David Orr (below) played the part of Captain Marvel to perfection as Scotland intensified their dominance of The PGAs of Europe International Team Championship on Portugal’s Algarve.
Three strokes clear at the start of the penultimate round, the Scots had almost doubled their advantage at the end of it thanks to Orr’s tour de force display and another sub-par round from Gareth Wright.
With one round of the Alvor Course at the Onyria Palmares Beach and Golf Resort to negotiate, Scotland are five strokes clear of England and seven ahead of France, the defending champions.
All of which means the €6,000 winner’s cheque is the Scots to lose on the final day.
“It’s a great position to be in,” admitted Orr after sinking a birdie putt at the par four 18th to card a five-under-par 67.
The way Orr completed his round, with a short putt that followed an exquisite backspin-laden pitch, was at odds with an inauspicious bogey, bogey start.
“I three-putted the first and then bogeyed the second,” he added. “But I played almost flawless golf after that. I had seven birdies in the last 16 holes and it’s fair to say I left a couple more shots out there.”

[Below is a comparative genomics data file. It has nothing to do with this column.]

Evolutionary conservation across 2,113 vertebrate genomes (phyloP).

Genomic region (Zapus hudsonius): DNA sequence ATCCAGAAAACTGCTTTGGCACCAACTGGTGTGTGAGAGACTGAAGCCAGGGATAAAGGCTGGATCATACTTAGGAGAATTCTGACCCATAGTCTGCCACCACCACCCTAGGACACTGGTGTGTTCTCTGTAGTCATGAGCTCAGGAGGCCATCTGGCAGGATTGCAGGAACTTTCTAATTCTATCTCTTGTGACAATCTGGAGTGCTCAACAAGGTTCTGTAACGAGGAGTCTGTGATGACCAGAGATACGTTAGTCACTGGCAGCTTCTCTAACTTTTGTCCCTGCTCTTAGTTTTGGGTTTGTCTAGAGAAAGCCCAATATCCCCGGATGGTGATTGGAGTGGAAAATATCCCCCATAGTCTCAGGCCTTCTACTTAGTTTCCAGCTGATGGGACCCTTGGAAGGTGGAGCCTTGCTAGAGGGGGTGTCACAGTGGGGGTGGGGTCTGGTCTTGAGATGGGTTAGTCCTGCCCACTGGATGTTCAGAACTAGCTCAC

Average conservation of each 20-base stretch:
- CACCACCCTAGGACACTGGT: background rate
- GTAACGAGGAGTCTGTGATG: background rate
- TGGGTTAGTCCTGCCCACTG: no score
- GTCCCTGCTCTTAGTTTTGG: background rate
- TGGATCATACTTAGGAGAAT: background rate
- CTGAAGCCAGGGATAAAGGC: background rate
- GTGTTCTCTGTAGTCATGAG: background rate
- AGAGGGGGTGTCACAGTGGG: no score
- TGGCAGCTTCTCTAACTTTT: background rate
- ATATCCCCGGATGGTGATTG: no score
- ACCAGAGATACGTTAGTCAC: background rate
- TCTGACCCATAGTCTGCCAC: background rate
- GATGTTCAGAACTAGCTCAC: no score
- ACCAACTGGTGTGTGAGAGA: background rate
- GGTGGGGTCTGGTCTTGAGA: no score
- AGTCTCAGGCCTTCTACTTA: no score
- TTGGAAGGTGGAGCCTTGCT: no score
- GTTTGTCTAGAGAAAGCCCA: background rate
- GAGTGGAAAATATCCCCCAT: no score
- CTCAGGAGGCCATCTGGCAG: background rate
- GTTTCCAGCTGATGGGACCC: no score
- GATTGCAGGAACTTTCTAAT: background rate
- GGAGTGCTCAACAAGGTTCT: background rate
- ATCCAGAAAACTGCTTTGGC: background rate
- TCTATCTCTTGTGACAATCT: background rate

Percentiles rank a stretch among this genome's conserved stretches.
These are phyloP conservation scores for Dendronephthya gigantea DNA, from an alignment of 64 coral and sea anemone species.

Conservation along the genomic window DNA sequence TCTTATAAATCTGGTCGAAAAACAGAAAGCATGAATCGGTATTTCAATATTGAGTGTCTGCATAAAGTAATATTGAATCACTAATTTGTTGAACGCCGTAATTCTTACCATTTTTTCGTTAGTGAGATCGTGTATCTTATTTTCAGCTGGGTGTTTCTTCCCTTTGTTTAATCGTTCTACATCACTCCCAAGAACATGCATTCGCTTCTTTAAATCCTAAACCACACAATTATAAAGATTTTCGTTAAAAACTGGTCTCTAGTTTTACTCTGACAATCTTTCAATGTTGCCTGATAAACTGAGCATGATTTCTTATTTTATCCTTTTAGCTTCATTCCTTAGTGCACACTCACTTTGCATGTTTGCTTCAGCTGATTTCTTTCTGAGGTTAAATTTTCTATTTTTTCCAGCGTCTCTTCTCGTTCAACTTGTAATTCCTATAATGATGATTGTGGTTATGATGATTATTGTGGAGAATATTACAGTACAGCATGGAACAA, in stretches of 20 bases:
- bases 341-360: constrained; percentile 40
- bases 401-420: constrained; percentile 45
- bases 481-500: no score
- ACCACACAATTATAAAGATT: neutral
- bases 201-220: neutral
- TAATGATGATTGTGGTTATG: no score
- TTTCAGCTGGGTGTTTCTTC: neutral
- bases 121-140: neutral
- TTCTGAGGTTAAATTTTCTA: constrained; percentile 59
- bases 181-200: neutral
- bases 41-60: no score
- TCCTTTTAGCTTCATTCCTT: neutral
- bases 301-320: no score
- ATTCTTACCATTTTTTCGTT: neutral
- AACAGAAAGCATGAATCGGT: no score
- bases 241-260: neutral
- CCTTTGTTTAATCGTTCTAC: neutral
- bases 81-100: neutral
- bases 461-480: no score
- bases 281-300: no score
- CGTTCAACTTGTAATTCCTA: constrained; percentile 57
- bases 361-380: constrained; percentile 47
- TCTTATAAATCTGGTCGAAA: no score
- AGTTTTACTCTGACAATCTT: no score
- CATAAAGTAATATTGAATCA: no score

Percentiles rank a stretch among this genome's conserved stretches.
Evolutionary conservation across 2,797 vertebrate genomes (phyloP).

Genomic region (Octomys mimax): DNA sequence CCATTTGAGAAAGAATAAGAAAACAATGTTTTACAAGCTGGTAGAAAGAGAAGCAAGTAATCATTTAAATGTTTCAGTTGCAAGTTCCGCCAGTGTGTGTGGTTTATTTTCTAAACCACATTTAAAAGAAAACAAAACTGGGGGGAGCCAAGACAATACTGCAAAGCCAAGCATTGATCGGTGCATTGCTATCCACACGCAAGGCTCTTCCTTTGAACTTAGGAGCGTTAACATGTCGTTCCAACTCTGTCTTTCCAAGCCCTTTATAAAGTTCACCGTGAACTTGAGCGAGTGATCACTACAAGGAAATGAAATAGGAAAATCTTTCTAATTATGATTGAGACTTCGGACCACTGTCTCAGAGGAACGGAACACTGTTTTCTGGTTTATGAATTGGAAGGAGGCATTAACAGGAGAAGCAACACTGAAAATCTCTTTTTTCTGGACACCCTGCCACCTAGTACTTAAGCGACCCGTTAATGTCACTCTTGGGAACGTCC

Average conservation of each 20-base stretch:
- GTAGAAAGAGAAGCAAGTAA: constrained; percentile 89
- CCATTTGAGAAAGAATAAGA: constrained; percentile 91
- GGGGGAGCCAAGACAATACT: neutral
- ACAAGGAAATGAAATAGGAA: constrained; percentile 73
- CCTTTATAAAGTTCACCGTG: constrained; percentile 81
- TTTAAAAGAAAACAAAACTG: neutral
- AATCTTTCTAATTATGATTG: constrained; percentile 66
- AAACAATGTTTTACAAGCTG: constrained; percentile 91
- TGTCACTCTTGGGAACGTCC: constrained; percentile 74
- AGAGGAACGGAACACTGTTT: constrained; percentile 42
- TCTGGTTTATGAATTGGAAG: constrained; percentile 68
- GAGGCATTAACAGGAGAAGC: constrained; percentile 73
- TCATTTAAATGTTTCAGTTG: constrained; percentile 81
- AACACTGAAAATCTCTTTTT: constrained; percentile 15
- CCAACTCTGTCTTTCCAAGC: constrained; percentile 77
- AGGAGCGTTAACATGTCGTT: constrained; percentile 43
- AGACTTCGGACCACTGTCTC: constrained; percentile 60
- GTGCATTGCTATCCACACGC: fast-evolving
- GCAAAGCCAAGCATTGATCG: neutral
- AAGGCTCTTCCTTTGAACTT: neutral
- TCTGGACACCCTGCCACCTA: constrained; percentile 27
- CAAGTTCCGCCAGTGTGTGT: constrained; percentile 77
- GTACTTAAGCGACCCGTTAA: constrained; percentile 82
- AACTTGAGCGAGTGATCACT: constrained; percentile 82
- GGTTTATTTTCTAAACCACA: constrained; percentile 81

Orr’s round was Scotland’s best of the tournament thus far, eclipsing the 68 Wright posted in the first round.
Wright followed that with a 69 before weighing in with a one-under-par 71 to remain the tournament’s leading individual, one ahead of England’s Stuart Little and two clear of Orr.
David Patrick, the third member of the Scottish trio who had a rare off day, lies joint 11th in the individual rankings and Orr stressed: “It’s been a real team effort to get this far.
“We dovetail very well and the fact that we finished third, fourth and fifth in the Scottish region’s Order of Merit reflects that.”
Little, meanwhile, kept England’s faltering hopes of victory alive with a four-under-par 68.
It also ensured England remain in second place, a position that could be under threat from the French for whom Benjamin Nikolay (pictured, right) produced a real captain’s display as well as the round of the tournament so far.
The French lie third on seven-under for the tournament, four strokes adrift of England after Nikolay, who led them to victory last year, posted a six-under-par round of 66.
“I’m very happy with that,” said Nikolay following a round that featured seven birdies and a solitary blemish – at the 11th.
“We certainly needed it. Now we have to duplicate it again tomorrow to stand any chance of winning.”
Nikolay admitted, however, it will be very difficult to cancel out Scotland’s nine stroke lead.
“Scotland will be tough to beat,” he added. “I think we’re fighting for second place now.”